University or apprenticeships?

Children from St Mary's Primary School with vice chancellor Prof Graham Baldwin (centre)

Children from Beechwood Junior School, Shirley Junior School, Moorlands Primary School, St Mary’s Church of England Primary School and Harefield Primary School were taking part in the Steps into Success programme – which aims to raise aspirations for seven to 16 year olds from the poorest parts of the city.

Since 2015 the programme has engaged with 4,400 pupils. Solent university recruitment manager Tracy Edwards said: “Solent believes that every child with the ability to success should be able to take advantage of the benefits of higher education, whatever their social background.

I do agree, however, there is also a selling point from the University to be aware of. I worked at one for 17 years and the scramble was on to get as many bottoms on seats on clearing days. Student numbers (according to UCAS) accepting places have grown by 1.5% this year and yet number of students at my local University have dropped by some 7000 places and with Brexit and the cost going up I would expect to see more places to go.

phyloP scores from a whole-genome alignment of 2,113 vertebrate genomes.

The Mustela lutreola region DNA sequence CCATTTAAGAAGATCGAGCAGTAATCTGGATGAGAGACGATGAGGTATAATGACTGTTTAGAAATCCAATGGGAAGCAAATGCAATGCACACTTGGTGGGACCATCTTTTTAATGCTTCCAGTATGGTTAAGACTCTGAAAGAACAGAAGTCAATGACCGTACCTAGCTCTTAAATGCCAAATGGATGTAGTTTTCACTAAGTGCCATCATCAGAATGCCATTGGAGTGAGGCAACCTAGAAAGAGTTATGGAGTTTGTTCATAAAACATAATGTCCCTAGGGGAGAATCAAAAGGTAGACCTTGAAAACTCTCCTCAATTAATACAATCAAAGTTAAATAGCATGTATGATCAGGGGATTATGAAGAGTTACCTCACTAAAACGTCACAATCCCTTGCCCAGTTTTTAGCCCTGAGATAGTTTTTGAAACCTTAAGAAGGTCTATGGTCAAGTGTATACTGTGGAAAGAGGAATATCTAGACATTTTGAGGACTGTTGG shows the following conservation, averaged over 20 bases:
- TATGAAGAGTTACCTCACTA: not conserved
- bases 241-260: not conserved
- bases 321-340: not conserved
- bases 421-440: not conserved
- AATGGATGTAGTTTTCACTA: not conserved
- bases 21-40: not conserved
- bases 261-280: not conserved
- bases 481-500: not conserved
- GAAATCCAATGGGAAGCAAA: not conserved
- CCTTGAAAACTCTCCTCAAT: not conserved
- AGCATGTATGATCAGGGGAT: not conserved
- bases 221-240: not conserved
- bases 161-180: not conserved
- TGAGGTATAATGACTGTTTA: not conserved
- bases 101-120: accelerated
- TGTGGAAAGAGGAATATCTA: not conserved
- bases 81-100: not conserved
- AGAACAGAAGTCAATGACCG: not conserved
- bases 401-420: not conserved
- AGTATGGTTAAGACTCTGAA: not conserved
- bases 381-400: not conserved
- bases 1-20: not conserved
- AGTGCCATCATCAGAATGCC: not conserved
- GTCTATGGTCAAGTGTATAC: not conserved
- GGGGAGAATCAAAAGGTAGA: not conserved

So whilst I think this sort of project is good I do believe our young children should be given fair access to both University and Apprenticeships.

The Step into Success programme gives the children the chance to access a variety of activities, events and competitions, designed to instil a passion for learning and raise aspirations.

Pupils toured the university, asked the vice chancellor questions and played games.

Leanne Ross, Moorlands Primary School assistant head, said: “Pupils now want to go to university.”

Great, however these children need to be aware of the different options.